Most dengue infections transmitted in and around home
- Findings published in Science provide insight into how dengue spreads
- IVI ‘s Dr. In-Kyu Yoon co-authors study
March 21, 2017 - Outbreaks of the dengue virus appear to be largely driven by infections centered in and around the home, with the majority of cases related to one another occurring in people who live less than 200 meters apart, suggests new research led by the University of Florida, the Institut Pasteur, Walter Reed Army Institute of Research, the Ministry of Public Health of Thailand, the Queen Sirikit National Institute of Child Health and the Johns Hopkins Bloomberg School of Public Health. The International Vaccine Institute’s (IVI) Dr. In-Kyu Yoon, also Director of the Global Dengue & Aedes-Transmitted Diseases Consortium (GDAC), is among the co-authors. He previously was Chief of Virology at the Armed Forces Research Institute of Medical Sciences in Bangkok, Thailand.
The findings, published in the March 24 issue of Science, offer new insights into the spread of dengue — which infects more than 300 million people each year — and other flaviviruses such as Zika and yellow fever, and how governments and individuals might put in place more targeted and more effective mosquito control programs.
For their study, the researchers genetically sequenced the viruses of 640 dengue infections that occurred between 1994 and 2010 in both densely-populated Bangkok, Thailand and less densely populated regions outside the capital, then overlaid this information on a map showing where the people infected with the virus lived. Their results show that in people living fewer than 200 meters apart (typically in houses in the same neighborhood), 60 percent of dengue cases come from the same transmission chain, meaning they were infected by a virus that was only recently introduced into the area. In people who were separated by one to five kilometers, just three percent of cases came from the same transmission chain.
Forty percent of the world’s population live in areas where they are at risk for dengue, which is most common in Southeast Asia and the western Pacific islands and has been rapidly increasing in Latin America and the Caribbean. While most of the 300 million people who get dengue annually survive with few or no symptoms, more than two million per year develop more severe dengue, which kills more than 25,000 people each year — mostly children.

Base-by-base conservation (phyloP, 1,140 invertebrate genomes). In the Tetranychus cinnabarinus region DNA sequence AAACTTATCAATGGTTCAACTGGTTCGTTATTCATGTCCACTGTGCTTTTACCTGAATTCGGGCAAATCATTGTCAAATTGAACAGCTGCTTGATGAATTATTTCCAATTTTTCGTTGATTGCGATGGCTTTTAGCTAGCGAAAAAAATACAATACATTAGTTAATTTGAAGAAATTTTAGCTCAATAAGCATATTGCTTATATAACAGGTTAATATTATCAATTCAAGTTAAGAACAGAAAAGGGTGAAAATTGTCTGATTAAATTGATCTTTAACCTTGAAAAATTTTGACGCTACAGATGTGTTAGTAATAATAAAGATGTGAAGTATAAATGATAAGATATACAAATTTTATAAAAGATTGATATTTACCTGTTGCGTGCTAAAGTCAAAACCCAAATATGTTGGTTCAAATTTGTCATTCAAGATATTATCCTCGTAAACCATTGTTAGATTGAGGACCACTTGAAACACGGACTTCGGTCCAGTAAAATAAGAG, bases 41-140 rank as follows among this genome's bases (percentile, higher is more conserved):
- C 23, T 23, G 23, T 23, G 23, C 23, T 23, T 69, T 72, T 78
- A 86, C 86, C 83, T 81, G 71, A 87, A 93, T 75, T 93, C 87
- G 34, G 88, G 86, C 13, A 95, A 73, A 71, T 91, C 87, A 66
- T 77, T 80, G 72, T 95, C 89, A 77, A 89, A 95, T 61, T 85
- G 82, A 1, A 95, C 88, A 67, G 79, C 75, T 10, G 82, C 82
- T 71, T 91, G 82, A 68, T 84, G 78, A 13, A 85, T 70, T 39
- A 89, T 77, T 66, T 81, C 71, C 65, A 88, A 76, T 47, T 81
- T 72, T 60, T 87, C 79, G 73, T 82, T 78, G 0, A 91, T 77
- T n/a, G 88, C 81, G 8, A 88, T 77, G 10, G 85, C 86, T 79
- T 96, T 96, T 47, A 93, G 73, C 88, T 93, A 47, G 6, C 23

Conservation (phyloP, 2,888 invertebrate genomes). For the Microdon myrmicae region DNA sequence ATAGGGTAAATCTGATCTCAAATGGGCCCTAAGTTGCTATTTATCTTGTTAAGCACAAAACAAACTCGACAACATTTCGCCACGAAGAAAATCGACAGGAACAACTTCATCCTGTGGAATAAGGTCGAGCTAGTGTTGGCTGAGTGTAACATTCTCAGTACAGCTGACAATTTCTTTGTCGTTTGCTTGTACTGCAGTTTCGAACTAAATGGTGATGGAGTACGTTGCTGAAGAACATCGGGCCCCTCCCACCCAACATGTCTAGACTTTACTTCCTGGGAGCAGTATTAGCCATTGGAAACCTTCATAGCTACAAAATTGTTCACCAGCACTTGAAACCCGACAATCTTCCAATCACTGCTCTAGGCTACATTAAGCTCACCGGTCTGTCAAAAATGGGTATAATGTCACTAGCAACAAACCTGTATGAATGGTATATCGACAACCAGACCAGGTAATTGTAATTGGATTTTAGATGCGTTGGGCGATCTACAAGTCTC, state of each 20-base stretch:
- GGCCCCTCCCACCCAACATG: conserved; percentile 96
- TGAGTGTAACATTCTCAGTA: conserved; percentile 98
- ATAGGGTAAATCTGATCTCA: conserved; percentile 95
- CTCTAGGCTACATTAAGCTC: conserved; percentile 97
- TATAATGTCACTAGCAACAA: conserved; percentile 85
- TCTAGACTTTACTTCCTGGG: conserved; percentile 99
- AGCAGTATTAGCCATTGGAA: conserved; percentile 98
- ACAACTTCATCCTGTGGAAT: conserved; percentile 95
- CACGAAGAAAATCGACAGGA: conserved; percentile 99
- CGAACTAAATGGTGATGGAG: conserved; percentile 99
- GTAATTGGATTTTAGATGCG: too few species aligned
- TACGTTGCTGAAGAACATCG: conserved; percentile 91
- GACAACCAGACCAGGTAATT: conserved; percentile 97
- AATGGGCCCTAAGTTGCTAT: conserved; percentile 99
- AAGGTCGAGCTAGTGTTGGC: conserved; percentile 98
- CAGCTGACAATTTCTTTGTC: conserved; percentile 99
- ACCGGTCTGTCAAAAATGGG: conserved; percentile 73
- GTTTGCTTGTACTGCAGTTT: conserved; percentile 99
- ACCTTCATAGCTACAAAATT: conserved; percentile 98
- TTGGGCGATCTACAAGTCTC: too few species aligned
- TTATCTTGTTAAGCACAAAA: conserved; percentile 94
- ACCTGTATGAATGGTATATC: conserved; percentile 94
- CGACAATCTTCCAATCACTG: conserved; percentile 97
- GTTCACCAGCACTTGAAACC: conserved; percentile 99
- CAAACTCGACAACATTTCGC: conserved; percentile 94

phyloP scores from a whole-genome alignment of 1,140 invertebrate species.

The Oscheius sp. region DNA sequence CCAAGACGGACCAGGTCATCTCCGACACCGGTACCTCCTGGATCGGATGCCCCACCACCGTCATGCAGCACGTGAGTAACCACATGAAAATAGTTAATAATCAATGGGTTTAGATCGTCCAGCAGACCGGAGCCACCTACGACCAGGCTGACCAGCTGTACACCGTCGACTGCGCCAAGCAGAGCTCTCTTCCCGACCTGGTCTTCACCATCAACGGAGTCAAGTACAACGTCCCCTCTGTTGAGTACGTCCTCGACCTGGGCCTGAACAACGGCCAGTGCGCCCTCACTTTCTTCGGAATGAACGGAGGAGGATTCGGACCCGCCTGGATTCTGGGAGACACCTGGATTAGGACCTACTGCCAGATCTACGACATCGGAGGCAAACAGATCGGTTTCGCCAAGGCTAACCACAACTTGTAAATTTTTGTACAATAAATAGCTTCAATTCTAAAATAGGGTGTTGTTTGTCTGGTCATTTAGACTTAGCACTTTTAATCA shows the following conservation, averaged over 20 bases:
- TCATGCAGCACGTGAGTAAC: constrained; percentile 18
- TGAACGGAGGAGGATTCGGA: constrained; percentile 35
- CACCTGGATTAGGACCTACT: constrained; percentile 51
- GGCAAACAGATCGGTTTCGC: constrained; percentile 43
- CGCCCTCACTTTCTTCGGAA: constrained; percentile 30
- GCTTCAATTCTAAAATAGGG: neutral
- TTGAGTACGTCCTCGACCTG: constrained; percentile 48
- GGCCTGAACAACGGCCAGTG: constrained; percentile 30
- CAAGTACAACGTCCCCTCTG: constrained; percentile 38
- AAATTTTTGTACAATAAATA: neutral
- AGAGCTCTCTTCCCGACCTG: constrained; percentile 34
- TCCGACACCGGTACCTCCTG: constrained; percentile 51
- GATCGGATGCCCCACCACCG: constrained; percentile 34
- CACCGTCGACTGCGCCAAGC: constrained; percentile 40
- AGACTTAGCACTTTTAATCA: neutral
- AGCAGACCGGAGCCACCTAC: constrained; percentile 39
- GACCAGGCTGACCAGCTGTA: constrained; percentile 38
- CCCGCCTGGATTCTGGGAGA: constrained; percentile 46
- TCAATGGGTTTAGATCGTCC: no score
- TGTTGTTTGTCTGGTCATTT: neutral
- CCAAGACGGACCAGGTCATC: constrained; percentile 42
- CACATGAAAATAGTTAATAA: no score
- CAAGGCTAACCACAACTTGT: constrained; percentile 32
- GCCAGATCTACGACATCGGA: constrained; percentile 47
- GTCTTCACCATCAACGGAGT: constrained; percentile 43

The researchers analyzed the genetic diversity of dengue viruses across Bangkok. They estimate that 160 separate chains of transmission co-circulate in Bangkok within a “dengue season,” which in Thailand is usually June to November. Across the city, they found that larger populations of humans support a larger diversity of dengue viruses.
“These findings are significant since they provide empirical evidence of the
importance of home location in dengue virus transmission,” said Dr. In-Kyu Yoon, IVI’s Deputy Director General of Science. “In addition, they highlight the role of population centers as important sources of dengue virus diversity.”
The research was supported by grants from the National Institutes of Health’s National Institute of Allergy and Infectious Diseases (R01AI114703-01 and R01 AI102939-01A1), the National Science Foundation (BCS-1202983) and the Global Emerging Infections Surveillance and Response System, a Division of the Armed Forces Health Surveillance Health Center.
About the International Vaccine Institute
The International Vaccine Institute (IVI) is the world’s only international organization devoted exclusively to developing and introducing new and improved vaccines to protect the world’s poorest people, especially children in developing countries. Established in 1997, IVI operates as an independent international organization under a treaty signed by 35 countries and the World Health Organization. The Institute conducts research in more than 20 countries of Asia, Africa and Latin America on vaccines against enteric and diarrheal infections, Japanese encephalitis, MERS-CoV, and dengue fever, and develops new and improved vaccines at its headquarters in Seoul, Republic of Korea. For more information, please visit http://www.ivi.int .
Tae Kyung Byun, IVI